There’s a reason for the phrase the terrible twos. We’ve all seen a toddler meltdown happen – in the checkout line, at the dinner table…
Most of us are familiar with setting New Year’s Resolutions, only to find that we lose momentum and fail to meet our goals. If this sounds familiar, you’re not alone - recent research in the field of psychology shows that only eight percent of people who set resolutions actually follow through with them!
When I see pumpkins and other Thanksgiving decorations at the grocery store, I know that my favorite season is here – fall! I love this time of year – smelling cinnamon in the air, finding all the new varieties of pumpkins, and of course, seeing the leaves with their rich colors of reds, oranges and browns.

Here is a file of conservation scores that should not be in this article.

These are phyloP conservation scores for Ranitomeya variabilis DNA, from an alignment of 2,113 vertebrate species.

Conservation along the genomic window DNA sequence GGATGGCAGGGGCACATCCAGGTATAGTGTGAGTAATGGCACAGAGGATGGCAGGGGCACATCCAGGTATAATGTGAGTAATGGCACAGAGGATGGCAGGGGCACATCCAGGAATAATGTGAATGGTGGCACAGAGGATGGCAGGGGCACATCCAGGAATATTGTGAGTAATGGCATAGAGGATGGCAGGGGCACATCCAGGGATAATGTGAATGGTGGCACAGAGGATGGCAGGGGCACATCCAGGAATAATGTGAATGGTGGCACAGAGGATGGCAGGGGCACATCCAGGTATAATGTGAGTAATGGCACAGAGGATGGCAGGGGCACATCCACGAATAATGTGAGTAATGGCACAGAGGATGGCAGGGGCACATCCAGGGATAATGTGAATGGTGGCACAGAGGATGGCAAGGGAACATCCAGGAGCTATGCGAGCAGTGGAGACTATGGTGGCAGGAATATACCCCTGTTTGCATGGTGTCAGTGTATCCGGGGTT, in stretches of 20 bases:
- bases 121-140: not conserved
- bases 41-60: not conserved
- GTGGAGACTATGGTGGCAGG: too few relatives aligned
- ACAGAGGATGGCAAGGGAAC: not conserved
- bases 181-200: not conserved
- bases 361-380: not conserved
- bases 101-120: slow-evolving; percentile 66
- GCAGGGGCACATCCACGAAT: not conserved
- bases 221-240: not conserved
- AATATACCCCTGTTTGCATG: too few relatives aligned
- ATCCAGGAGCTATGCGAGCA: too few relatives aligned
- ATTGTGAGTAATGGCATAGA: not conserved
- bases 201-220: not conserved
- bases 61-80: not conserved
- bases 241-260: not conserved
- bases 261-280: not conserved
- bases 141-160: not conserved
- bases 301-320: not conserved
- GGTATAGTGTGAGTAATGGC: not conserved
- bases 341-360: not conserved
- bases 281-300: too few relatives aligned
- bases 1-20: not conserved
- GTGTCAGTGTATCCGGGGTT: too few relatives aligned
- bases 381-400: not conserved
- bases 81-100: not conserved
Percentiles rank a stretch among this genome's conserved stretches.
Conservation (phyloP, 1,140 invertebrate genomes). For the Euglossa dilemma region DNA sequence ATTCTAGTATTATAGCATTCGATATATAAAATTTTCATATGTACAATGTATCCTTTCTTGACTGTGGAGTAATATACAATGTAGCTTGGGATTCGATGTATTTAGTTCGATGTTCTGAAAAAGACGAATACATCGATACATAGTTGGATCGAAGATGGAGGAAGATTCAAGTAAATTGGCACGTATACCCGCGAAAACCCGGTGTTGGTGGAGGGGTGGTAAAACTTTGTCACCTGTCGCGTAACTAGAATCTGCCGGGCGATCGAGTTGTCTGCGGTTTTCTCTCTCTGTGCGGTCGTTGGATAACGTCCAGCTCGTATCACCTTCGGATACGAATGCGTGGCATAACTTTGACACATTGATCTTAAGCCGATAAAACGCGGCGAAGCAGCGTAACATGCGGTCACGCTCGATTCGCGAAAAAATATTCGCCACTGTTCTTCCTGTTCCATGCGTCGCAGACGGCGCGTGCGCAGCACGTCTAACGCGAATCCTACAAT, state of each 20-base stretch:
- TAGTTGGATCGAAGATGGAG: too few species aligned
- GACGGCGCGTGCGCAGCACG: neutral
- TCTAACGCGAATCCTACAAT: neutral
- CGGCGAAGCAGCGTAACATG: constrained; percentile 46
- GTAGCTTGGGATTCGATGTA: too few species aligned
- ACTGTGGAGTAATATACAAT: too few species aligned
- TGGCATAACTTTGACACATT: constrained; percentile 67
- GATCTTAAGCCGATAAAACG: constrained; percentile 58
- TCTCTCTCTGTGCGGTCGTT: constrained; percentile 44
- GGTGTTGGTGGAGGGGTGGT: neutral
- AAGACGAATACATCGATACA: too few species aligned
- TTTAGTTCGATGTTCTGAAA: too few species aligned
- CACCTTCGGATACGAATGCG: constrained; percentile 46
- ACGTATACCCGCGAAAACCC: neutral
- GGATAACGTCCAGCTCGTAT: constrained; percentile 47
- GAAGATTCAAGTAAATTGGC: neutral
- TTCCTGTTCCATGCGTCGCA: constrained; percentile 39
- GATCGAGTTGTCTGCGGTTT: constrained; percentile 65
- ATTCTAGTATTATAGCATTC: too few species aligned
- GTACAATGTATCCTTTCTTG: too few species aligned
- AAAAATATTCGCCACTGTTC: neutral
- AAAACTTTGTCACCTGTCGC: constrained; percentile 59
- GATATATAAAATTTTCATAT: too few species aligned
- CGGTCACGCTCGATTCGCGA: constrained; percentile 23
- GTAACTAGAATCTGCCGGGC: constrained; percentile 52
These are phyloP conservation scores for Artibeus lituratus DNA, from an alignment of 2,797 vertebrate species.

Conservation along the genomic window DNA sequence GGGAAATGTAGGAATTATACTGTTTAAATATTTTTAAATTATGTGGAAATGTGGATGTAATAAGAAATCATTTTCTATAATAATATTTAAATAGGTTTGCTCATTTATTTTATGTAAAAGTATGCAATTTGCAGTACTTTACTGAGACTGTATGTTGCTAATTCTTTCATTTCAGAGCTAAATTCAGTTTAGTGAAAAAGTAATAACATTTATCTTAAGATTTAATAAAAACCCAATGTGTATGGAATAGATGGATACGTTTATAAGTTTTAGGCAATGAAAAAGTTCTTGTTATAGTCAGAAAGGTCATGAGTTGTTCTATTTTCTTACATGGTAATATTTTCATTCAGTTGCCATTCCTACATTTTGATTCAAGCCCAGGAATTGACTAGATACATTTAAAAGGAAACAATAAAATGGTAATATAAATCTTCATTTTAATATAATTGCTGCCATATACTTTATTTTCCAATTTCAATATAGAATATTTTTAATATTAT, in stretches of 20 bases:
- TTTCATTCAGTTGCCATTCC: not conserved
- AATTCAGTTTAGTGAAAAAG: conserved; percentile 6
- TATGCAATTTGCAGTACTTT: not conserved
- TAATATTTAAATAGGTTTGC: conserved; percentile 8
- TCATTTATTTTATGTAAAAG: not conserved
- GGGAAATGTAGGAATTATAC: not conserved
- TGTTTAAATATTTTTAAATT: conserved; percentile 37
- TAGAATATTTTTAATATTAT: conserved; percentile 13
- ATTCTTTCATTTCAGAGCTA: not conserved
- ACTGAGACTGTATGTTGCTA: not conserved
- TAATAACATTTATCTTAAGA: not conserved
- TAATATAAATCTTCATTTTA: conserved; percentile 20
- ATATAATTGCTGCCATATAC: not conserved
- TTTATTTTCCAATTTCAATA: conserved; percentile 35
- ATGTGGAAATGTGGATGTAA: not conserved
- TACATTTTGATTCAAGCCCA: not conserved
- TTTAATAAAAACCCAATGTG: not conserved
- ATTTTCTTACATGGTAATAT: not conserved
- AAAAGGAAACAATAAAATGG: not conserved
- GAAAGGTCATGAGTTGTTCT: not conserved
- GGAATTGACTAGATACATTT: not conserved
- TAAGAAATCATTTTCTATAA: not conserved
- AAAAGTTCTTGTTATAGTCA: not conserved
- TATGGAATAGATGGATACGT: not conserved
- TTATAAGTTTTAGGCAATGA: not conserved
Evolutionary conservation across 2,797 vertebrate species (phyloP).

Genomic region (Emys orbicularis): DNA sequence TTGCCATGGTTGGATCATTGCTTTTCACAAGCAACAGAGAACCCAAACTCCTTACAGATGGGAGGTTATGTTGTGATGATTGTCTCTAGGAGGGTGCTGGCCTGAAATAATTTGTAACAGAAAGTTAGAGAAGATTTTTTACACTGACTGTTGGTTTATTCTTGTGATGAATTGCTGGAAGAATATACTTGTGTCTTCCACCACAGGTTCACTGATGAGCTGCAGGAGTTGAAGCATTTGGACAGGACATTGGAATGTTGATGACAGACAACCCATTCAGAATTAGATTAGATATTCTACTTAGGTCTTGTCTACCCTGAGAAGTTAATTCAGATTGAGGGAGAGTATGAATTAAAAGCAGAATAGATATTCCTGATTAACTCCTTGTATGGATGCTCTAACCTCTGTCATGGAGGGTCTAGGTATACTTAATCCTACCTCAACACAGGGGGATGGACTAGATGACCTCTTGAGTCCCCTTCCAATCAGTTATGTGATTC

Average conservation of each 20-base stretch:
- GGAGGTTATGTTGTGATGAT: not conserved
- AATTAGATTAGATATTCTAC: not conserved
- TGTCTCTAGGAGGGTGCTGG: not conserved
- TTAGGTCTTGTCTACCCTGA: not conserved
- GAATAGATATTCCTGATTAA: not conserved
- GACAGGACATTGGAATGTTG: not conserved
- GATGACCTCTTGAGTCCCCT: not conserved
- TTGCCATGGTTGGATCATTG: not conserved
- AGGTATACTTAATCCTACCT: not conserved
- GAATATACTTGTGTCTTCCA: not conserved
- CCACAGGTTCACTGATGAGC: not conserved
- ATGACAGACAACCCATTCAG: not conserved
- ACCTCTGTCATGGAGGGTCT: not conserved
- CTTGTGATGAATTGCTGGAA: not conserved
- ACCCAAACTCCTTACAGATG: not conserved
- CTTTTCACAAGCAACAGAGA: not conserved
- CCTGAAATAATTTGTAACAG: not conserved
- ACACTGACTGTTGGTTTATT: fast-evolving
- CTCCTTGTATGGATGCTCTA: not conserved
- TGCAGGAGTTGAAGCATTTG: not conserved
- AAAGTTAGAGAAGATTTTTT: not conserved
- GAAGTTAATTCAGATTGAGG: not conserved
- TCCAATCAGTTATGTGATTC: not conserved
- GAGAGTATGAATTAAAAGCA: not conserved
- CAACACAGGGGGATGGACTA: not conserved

The bedtime routine in our house is sacred. We have dinner and then my wife takes our youngest, Campbell, upstairs for her bath. Campbell needs at least 11 hours of uninterrupted sleep, which means she needs to be in her crib by 6:30 p.m. Once Campbell is down, I take Bennett for his bath, read him a book, fetch his usual nightcap of warm water and then it’s lights out by 7:30 p.m.
Between all the costumes, festivities, and of course, candy, trick-or-treating is a favorite activity for many families. For parents of children with food allergies, however, it may not be a “treat.” In fact, it can be downright scary.